top of page
The details of her trip: 

Phillis Wheatley arrived in London on June 27, 1773. Wheatley was there for six weeks. It was a five-week journey home to Boston, Massachusetts. Meaning she most likely returned home around September 12th.


Why she traveled

Wheatley had suffered from poor health since she had arrived at the Wheatley's. The trauma of being kidnapped and enslaved likely had something to do with this. The condition she suffered from sounds like modern day asthma. She went to London to receive more medical care. On a more practical note, her master Nathaniel Wheatley was traveling to London for business as a merchant. Wheatley could go to receive medical treatment. Another factor at play here was that English society was more accepting of black authors and as she couldn't find the funding to be published in Boston had a chance to be published in the UK. 

Early Life 

1753? -61:

We do not know the exact date of birth of Wheatley. The year 1753 comes from the estimation that Wheatley was around seven or eight years old when she came to America, because she had missing teeth. She arrived in America from the slave ship the Phillis in 1761. As a young child Wheatley was stolen from her parents in West Africa and was enslaved. Wheatley discusses the heartbreak her family endured due to this in her poem ‘To the Right Honorable WILLIAM, Earl of Dartmouth, His Majesty's Principal Secretary of State for North America’. She survived the Middle Passage (the name for the journey enslaved people had to endure from Africa to their destination in colonies or Europe). This is estimated to have taken around 80 days, she arrived in Boston naked and malnourished. The journey had to have been traumatizing for a small child alone without any family members. The Wheatley family bought her as their domestic slave and renamed her Phillis after the slave ship she arrived on.  


Phillis Wheatley

After (?) Scipio Moorhead, 1773, Public Domain, Edited, Met Museum

Poetry Career

1770 - 1776:


Wheatley’s first published poem was ‘An elegiac poem, on the death of that celebrated divine, and eminent servant of Jesus Christ, the Reverend and learned George Whitefield, chaplain to the Right Honourable the Countess of Huntington’.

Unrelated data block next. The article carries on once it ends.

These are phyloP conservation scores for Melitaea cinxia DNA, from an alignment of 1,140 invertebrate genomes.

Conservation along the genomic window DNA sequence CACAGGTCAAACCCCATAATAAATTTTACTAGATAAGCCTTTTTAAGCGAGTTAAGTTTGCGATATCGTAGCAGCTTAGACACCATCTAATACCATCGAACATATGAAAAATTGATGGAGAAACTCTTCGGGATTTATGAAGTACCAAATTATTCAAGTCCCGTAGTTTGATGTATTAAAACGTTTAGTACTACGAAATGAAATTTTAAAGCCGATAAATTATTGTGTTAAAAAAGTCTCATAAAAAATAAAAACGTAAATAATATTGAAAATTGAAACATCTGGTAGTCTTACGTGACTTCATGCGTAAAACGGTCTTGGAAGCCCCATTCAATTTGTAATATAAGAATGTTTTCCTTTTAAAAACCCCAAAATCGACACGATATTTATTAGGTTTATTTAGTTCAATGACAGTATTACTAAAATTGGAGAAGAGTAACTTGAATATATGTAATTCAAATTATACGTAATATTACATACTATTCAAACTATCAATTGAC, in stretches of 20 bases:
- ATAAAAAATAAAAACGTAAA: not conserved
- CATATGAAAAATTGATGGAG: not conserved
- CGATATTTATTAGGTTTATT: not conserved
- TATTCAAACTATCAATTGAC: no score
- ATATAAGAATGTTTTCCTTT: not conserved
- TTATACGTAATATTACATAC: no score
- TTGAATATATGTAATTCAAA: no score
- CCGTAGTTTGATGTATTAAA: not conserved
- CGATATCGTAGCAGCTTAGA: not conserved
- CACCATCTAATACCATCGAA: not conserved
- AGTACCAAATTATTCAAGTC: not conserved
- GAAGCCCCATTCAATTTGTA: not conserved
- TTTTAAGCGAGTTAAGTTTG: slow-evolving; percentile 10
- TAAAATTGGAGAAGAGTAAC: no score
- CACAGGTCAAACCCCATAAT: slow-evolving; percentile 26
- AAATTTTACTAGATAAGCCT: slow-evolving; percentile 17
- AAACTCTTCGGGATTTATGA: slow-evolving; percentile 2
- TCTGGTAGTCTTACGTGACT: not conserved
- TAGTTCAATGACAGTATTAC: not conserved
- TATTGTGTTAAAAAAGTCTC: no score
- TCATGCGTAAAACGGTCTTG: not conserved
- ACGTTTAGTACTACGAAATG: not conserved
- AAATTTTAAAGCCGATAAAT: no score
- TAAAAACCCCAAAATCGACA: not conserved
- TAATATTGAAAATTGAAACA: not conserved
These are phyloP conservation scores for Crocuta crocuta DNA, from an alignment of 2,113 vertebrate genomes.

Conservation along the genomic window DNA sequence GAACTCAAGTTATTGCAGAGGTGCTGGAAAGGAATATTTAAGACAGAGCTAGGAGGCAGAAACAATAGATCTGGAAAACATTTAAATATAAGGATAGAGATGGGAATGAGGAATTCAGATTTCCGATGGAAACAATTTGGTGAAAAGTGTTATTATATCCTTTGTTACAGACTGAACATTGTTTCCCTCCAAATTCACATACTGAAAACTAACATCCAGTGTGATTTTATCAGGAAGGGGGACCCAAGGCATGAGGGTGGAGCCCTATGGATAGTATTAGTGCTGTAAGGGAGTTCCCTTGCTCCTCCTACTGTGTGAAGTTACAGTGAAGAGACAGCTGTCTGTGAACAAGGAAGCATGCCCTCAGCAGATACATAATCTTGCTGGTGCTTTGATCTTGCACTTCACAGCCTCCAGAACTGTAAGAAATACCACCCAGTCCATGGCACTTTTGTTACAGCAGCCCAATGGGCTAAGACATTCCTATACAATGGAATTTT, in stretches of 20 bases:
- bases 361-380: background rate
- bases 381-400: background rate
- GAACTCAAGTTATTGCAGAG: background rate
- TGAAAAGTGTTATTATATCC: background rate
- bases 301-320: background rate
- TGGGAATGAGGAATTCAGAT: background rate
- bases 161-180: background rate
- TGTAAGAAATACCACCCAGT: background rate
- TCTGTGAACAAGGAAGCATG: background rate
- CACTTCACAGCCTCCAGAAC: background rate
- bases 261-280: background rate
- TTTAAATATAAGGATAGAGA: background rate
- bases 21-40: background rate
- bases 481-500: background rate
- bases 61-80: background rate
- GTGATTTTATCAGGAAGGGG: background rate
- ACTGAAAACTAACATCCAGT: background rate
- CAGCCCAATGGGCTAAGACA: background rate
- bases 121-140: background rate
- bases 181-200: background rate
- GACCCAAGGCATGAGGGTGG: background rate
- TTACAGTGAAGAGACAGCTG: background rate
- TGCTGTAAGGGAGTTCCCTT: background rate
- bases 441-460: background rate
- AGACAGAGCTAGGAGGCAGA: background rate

Her novel Poems on Various Subjects, Religious and Moral was published on September 1, 1773. She was emancipated in this same year after her trip to London. 



Wheatley writes a poem for George Washington and the two-share correspondence. Washington was very grateful for the poem as seen below.  

“I thank you most sincerely for your polite notice of me, in the elegant Lines you enclosed; and however undeserving I may be of such encomium and panegyrick, the style and manner exhibit a striking proof of your great poetical Talents. In honour of which, and as a tribute justly due to you, I would have published the Poem, had I not been apprehensive, that, while I only meant to give the World this new instance of your genius, I might have incurred the imputation of Vanity. This, and nothing else, determined me not to give it place in the public Prints”
“From George Washington to Phillis Wheatley, 28 February 1776,” Founders Online, National Archives, [Original source: The Papers of George Washington, Revolutionary War Series, vol. 3, 1 January 1776 – 31 March 1776, ed. Philander D. Chase. Charlottesville: University Press of Virginia, 1988, p. 387.] 

George Washington

by Unidentified Artist, after 1796, National Portrait Gallery, Smithsonian Institution, Public Domain, Edited to remove background

Later Life

1778 - 1785:


Wheatley married John Peters, a free black man. The couple has three children, sadly all the children died in infancy.  


Wheatley tries to garner support for her second novel which was going to be dedicated to Benjamin Franklin but fails to get adequate support and cannot publish her novel. These poems have not been found.  


Wheatley dies in poverty in Boston. She died without the support of her elite friends who supported her in 1773. 


Thomas Jefferson insults Wheatley’s poetry and claims she was not a real poet because of her race in his novel Notes on the State of Virginia.  


Thomas Jefferson 

By Robert Field, after Gilbert Stuart, 1807, National Portrait Gallery, Smithsonian Institution, Public Domain edited to remove background

bottom of page